A 63-Year-Old Artist, Writer, Fashion Model, Dog Walker, and Upper West Sider Shows her Art at Manny’s Bistro – West Side Rag

“You are what you art.” Photographs by Peggy Taylor.

By Peggy Taylor

For the past year, the white, back wall of Manny’s Bistro, on Columbus Avenue between 70th and 71st Streets, has been hung with striking 4’ by 2’ photographs by Jazz at Lincoln Center photographer, Frank Stewart.

But last Thursday, owner Manny Colon took two of Stewart’s sax and trumpet players down to make way for twenty 5”x 5” stick-figure illustrations by up-and-coming, 63-year-old artist, writer, fashion model, dog walker, and Upper West Sider, Dee Abrahamsen. Under the rubric: “You Are What You Art,” she has created a charming gallery of figures, celebrating actors, authors, musicians, photographers — and  Manny.

Manny Colon.
Dee’s illustration of Manny.

It is Dee’s first-ever art show, but she can barely bring herself to call it that. “For me it’s just putting up some drawings in a friend’s restaurant.” For her, even the word “art” is too grand. “I never studied drawing or painting. I can’t draw eyes so all my figures wear sunglasses. I can only draw stick figures, but I try and give them character and personality, try and get a moment of their souls and put it in a square.”

To write or eat, that is the question.

Created with “the minimally essential amount of lines” to celebrate the complex stories of her subjects, Dee’s seemingly simple stick figures speak from and to the heart, and today she enjoys a loyal following, not only of friends, but also of far-flung fans. She’s well known on Instagram, and her portraits have been commissioned by New York City restaurants, residences, and the Plaza Hotel. “Even the doormen in my building like my work,” she says, pleased.

Dee doesn’t just draw celebrities. On her website, she features a rubric called: “My Girls,” in which she depicts single Upper West Side women, whom, she says, “are really different facets of me; women who are identified by what they’re doing rather than by how they look.” She captions one of these drawings with: “Remember; you are not your hair.”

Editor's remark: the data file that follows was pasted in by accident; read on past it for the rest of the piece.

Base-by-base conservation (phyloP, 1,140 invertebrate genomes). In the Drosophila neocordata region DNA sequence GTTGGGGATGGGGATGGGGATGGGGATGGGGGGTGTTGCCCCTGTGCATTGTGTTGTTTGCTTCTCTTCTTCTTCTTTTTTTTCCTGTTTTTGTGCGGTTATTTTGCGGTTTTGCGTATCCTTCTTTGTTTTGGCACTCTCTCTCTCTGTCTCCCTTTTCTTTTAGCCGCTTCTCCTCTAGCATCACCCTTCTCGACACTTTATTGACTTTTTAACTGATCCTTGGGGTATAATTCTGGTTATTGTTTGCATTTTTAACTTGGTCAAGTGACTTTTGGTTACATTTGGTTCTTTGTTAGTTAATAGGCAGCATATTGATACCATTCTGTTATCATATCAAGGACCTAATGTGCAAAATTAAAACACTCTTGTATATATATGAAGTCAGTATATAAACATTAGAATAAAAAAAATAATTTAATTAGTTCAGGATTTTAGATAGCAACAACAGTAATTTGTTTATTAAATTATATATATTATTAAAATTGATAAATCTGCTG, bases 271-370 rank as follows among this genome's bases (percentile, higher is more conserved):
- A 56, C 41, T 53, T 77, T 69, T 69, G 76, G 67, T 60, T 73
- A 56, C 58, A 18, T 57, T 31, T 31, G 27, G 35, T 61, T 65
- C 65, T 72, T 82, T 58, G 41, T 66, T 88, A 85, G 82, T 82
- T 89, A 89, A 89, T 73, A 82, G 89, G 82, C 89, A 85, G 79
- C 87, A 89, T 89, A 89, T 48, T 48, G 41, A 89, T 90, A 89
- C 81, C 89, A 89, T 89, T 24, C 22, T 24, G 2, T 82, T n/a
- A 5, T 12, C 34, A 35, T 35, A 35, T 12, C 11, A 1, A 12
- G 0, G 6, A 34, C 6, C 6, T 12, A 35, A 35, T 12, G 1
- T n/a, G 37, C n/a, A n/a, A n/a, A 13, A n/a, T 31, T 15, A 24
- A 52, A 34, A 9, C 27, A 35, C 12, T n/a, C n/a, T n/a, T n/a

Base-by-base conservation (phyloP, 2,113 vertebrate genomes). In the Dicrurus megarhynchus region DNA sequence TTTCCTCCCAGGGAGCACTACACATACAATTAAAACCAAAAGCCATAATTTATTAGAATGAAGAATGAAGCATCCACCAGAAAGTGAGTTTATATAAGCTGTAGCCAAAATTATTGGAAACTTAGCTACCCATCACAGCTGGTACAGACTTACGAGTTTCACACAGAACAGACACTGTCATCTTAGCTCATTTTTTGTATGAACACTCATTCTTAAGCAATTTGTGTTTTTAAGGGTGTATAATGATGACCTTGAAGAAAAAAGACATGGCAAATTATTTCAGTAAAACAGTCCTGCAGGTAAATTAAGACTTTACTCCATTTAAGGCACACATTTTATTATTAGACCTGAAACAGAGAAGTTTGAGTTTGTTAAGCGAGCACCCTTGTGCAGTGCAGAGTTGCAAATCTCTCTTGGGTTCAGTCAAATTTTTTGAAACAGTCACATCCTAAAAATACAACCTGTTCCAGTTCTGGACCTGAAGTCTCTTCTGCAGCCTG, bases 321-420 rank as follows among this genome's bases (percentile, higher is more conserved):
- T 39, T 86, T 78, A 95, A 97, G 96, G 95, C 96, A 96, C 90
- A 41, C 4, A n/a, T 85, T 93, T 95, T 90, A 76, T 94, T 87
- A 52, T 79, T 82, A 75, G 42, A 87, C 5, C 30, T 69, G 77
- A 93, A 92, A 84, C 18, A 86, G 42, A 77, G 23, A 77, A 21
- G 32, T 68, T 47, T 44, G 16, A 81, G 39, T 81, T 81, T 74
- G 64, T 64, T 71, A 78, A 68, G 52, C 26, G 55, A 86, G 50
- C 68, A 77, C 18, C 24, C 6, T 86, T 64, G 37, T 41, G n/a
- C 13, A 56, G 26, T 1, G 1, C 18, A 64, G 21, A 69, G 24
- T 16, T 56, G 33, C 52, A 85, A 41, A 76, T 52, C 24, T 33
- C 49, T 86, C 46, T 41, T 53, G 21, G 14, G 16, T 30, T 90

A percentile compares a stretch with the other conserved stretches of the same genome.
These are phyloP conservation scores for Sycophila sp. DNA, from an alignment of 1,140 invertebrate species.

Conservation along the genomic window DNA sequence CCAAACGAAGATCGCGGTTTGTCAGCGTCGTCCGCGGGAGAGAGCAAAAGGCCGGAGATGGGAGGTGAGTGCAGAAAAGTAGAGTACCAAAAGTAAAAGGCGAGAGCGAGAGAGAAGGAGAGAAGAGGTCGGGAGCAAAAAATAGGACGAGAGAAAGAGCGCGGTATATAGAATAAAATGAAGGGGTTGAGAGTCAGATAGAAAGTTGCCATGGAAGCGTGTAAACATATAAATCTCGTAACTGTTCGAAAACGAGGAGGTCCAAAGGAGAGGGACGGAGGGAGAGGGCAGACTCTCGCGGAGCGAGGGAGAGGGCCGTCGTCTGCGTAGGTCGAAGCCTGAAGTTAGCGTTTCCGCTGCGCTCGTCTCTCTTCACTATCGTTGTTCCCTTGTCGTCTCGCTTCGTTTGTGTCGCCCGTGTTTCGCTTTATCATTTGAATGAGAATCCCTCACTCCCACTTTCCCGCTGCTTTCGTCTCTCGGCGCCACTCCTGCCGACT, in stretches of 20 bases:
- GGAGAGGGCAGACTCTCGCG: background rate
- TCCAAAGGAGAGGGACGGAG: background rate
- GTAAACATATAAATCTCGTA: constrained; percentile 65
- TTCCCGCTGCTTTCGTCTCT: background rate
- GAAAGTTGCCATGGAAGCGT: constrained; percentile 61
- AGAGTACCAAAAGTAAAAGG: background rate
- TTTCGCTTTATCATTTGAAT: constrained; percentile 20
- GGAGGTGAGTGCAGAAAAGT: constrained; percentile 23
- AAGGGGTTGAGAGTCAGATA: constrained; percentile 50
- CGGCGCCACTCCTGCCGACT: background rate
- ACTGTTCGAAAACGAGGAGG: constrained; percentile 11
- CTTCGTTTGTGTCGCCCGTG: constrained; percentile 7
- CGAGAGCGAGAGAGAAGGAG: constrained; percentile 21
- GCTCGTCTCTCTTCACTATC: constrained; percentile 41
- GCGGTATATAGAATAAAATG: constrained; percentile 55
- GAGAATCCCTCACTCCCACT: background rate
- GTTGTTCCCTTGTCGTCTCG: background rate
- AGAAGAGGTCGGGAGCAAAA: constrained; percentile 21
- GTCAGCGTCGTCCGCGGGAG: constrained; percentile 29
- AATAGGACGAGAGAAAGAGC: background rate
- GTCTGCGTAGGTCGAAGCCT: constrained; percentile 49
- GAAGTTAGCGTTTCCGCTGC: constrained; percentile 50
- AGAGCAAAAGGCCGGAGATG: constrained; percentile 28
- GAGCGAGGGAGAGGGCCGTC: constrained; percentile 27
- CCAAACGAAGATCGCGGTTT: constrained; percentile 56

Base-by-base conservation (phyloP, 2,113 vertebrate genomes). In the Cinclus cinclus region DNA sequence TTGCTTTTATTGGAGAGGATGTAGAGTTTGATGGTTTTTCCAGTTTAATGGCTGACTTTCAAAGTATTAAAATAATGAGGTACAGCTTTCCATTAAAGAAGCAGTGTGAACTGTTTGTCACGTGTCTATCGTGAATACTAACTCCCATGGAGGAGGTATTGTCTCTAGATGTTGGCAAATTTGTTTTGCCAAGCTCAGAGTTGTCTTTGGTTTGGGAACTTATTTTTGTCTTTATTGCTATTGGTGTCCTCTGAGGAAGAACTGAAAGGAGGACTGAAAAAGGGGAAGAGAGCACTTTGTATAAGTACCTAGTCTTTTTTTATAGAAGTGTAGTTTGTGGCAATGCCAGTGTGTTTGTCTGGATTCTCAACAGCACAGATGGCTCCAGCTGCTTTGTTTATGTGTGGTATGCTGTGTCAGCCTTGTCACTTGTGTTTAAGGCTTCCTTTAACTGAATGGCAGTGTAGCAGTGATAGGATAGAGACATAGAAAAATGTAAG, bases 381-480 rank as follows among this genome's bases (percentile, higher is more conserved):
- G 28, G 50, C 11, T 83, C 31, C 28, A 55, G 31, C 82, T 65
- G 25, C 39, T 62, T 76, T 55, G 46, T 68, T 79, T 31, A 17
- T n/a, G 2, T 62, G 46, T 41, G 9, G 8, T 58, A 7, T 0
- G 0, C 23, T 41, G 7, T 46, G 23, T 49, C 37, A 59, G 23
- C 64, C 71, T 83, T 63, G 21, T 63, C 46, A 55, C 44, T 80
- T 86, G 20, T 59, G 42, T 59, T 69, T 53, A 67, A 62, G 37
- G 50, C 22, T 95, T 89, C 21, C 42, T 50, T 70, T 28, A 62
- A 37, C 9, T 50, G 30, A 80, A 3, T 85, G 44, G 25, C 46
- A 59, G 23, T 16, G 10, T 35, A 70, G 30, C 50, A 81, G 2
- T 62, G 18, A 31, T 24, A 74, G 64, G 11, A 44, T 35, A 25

For women overwhelmed by multitasking, she dedicates a series entitled: ”You Don’t Have to Master Everything,” and her accompanying captions go from clever, witty, and whimsical to touching, poignant, and deep.

The source of her inspiration is the city, “the world in miniature,” and, particularly, the Upper West Side where, she says, “You can’t walk a block without getting an idea.”

Dee doesn’t develop her ideas on paper with an ordinary, graphite pencil. She creates her drawings with the Adobe Fresco painting and drawing app built for the iPad and Apple Pencil. “When I bought my iPad three years ago, I spoke to it and asked it if it would change my life. It did. It did not lie.”

In the courtyard of her building.

I chatted with Dee (of Norwegian and Polish “peasant stock” she specifies) in her spare, nearly 500-square- foot studio, on the second floor of a high-rise near the Hudson. She described herself as “a 63-year-old broad who camps out in a fancy New York building, with a mattress on the floor and a view of the courtyard fireplace.” That mattress lies right above the building’s pool, where she swims forty-five minutes every day, staying trim and fit.

We chatted over Spanish Marcona almonds, rugelach, and pecan cookies lit by two tall, slender, avocado green candles. Her favorite color. She charmed me with her warm, wide smile, ballerina-like gestures, and as she described her hair, her “two-inch tuft of gray waving from the crown of her head.”

When Dee was beginning this adventure three years ago, a friend said: “You’re too old to start something new. Your chances of success are equal to the chances of the sky turning green. That friend was wrong. In Dee’s world, the sky turns green.

Her future projects include a series of books for young girls “to help them navigate our precarious times.” Her portraits at Manny’s will remain as an evolving gallery, and she’ll create two large works for the side walls.

“Who says,” she asks, “that an old broad can’t learn new tricks?”

Manny and Dee.